df command in linux with examples

by Jay

This post will teach you how to use the df command in Linux, including options and examples. All the below examples were tested on RHEL, CentOS, RockyLinux and Alma Linux.

The ‘df’ (Disk Free) command is an integrated application to find the available and disk use space on Linux servers and storage. This command is generally used by all the system administrators, as it is one of their key jobs to monitor the server and storage space.

df command reports the amount of space used and available on file systems.

Syntex:

# df [option]… [file]…

How to view the mounted partitions, their mount points, and amount of disk space used:

# df

Example:

[root@TechArticles:~]# df

Filesystem     1K-blocks      Used Available Use% Mounted on
/dev/sdb       263174212   6039072 243696984   3% /
tools          497334268 297890560 199443708  60% /init
none            12888212         0  12888212   0% /dev
tmpfs               4096         0      4096   0% /sys/fs/cgroup
none            12890644    435804  12454840   4% /run
none            12890644         0  12890644   0% /run/lock
none            12890644         0  12890644   0% /run/shm
none            12890644         0  12890644   0% /run/user
[root@TechArticles:~]#

Note: With no inputs, df shows the space utilized and available on all currently mounted file systems (of all types). Otherwise, df reports on the file system containing each argument file.

How to display all filesystems and their disk usage in human-readable format:

# df -h

Example:

[root@TechArticles:~]# df -h

Filesystem      Size  Used Avail Use% Mounted on
/dev/sdb        251G  5.8G  233G   3% /
tools           475G  285G  191G  60% /init
none             13G     0   13G   0% /dev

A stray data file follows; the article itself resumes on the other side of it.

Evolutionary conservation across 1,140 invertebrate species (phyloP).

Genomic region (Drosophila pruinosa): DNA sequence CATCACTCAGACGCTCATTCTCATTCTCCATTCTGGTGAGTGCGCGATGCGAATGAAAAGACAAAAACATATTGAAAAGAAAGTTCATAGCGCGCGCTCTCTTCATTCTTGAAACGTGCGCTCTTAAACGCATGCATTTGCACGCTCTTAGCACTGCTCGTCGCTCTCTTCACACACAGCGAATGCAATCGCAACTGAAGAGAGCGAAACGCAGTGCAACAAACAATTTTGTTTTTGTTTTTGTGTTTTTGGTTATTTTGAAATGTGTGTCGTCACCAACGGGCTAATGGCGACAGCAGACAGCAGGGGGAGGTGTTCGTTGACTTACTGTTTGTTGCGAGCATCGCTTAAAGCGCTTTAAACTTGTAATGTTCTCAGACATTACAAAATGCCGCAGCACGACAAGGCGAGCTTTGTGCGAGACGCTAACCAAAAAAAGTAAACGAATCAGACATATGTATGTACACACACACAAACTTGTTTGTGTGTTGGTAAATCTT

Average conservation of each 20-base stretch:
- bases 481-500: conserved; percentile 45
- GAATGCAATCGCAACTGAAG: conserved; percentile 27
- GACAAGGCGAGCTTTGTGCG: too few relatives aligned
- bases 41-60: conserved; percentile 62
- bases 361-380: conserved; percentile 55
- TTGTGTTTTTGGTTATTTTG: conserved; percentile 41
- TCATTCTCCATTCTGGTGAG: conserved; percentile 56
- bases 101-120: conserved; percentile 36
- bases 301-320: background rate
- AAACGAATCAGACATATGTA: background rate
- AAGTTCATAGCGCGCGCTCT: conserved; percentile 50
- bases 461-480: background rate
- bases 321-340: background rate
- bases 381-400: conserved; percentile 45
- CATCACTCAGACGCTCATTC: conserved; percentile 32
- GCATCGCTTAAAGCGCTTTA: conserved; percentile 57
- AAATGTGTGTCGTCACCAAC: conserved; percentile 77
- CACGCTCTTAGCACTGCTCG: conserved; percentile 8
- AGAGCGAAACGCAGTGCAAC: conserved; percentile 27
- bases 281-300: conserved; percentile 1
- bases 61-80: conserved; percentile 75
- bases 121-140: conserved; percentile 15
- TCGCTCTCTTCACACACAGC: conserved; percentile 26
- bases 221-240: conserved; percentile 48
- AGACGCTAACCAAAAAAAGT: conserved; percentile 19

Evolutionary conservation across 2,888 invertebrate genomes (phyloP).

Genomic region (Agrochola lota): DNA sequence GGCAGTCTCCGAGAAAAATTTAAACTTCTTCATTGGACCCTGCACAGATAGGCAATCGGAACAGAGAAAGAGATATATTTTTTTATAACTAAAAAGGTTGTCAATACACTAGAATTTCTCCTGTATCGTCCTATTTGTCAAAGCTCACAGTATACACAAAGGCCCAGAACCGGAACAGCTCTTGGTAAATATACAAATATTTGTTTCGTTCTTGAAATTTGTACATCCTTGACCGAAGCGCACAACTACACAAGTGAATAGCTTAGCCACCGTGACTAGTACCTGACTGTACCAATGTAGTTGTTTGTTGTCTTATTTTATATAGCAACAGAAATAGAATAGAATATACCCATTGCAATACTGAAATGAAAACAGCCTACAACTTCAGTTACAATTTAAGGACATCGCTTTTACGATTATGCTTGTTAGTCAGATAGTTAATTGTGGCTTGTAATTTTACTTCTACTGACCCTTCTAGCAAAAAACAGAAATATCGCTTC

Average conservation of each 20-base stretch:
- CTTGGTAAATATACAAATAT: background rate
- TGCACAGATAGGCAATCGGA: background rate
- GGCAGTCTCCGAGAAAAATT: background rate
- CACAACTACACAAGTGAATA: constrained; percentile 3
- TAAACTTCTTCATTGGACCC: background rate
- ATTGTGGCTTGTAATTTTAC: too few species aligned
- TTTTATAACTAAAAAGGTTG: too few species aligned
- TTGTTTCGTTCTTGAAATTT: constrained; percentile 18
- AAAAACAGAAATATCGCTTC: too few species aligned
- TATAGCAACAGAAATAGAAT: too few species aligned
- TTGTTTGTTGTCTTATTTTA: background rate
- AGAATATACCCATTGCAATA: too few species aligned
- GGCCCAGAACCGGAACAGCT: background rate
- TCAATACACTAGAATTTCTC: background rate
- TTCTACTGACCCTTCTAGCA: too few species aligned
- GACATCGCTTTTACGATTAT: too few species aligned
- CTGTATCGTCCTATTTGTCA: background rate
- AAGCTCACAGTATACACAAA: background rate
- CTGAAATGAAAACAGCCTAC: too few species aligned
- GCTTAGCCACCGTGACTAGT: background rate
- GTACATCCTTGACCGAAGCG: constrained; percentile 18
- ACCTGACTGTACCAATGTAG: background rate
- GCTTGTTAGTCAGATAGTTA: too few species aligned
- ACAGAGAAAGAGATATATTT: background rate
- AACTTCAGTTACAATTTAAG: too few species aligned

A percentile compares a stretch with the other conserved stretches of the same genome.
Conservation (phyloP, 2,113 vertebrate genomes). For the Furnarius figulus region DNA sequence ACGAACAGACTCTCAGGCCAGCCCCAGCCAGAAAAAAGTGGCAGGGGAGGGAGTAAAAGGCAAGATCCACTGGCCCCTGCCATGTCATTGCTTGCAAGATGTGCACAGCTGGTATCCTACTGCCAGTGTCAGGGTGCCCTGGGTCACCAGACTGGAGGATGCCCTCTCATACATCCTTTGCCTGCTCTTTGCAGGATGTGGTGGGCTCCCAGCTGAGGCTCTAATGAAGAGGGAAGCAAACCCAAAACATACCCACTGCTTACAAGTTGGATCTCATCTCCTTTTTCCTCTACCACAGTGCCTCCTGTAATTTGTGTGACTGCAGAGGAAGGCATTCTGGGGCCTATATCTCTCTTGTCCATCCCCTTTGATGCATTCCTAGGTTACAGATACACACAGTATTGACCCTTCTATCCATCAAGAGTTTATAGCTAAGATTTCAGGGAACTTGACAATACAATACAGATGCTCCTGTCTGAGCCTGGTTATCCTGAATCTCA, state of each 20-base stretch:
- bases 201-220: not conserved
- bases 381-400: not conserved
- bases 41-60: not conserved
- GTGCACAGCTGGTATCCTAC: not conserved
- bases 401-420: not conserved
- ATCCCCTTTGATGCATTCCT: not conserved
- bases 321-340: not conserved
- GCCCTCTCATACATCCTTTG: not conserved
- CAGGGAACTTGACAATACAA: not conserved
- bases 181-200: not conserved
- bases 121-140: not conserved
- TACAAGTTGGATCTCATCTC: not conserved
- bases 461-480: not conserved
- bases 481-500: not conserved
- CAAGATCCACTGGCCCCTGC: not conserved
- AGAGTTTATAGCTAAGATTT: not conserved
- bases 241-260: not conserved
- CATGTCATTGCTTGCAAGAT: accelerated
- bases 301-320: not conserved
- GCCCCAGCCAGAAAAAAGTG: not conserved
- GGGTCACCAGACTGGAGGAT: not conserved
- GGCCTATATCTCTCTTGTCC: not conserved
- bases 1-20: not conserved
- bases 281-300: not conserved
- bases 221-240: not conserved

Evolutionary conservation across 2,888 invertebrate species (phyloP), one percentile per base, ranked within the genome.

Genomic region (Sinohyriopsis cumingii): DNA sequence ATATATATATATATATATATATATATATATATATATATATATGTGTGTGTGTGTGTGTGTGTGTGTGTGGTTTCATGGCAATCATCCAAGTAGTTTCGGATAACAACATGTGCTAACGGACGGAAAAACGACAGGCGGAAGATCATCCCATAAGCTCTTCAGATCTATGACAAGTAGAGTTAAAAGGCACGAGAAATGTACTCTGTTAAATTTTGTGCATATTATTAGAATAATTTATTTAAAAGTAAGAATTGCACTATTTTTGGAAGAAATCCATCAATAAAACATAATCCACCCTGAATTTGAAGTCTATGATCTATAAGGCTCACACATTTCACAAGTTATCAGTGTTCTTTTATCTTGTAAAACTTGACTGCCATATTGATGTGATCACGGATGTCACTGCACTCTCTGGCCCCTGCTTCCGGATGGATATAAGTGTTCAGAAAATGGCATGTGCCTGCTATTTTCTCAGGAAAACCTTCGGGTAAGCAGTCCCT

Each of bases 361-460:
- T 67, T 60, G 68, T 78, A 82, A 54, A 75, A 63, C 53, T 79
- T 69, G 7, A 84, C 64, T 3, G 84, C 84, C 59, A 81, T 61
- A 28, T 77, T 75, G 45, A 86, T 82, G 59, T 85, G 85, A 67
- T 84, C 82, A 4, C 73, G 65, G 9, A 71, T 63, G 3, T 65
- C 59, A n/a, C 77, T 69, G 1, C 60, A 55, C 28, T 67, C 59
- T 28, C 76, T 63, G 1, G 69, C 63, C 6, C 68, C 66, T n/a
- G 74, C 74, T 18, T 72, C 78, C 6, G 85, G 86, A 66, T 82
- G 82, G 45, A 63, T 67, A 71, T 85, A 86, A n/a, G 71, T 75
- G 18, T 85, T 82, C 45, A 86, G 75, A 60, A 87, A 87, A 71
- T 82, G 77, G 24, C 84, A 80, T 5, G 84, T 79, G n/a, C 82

tmpfs           4.0M     0  4.0M   0% /sys/fs/cgroup
none             13G  426M   12G   4% /run
none             13G     0   13G   0% /run/lock
none             13G     0   13G   0% /run/shm
none             13G     0   13G   0% /run/user

Note: You can view a list of all the outputs in “Human Readable Format” by selecting the “-h” option. You may see the results of my previous examples’ disk space usage, which are measured in difficult-to-read bytes. This example, which measures all the sizes in GB and is simple for anyone to understand, is available. It is considerably simpler to read sizes in MB, GB, and TB than in KB. The power of 1024 was employed in the human-readable (‘-h’) format.

How to display the filesystem and its disk usage containing the given file or directory:

# df path/to/file_or_directory

Example:

[root@TechArticles:~]# df /dev/sdb
Filesystem     1K-blocks    Used Available Use% Mounted on
/dev/sdb       263174212 6039168 243696888   3% /
[root@TechArticles:~]#

How to display statistics of free inodes:

# df -i

Example:

[root@TechArticles:~]# df -i
Filesystem       Inodes   IUsed    IFree IUse% Mounted on
/dev/sdb       16777216  290958 16486258    2% /
tools               999 -999001  1000000     - /init
none            3222053     151  3221902    1% /dev
tmpfs              1024      18     1006    2% /sys/fs/cgroup
none            3222661     142  3222519    1% /run
none            3222661       4  3222657    1% /run/lock
none            3222661       1  3222660    1% /run/shm
none            3222661       1  3222660    1% /run/user

Note: The ‘-i’ option will list the inode details for each filesystem.

How to display filesystems but exclude the specified types:

# df -x squashfs -x tmpfs

Example:

[root@TechArticles:~]# df -x squashfs -x tmpfs

Filesystem     1K-blocks      Used Available Use% Mounted on
/dev/sdb       263174212   6039260 243696796   3% /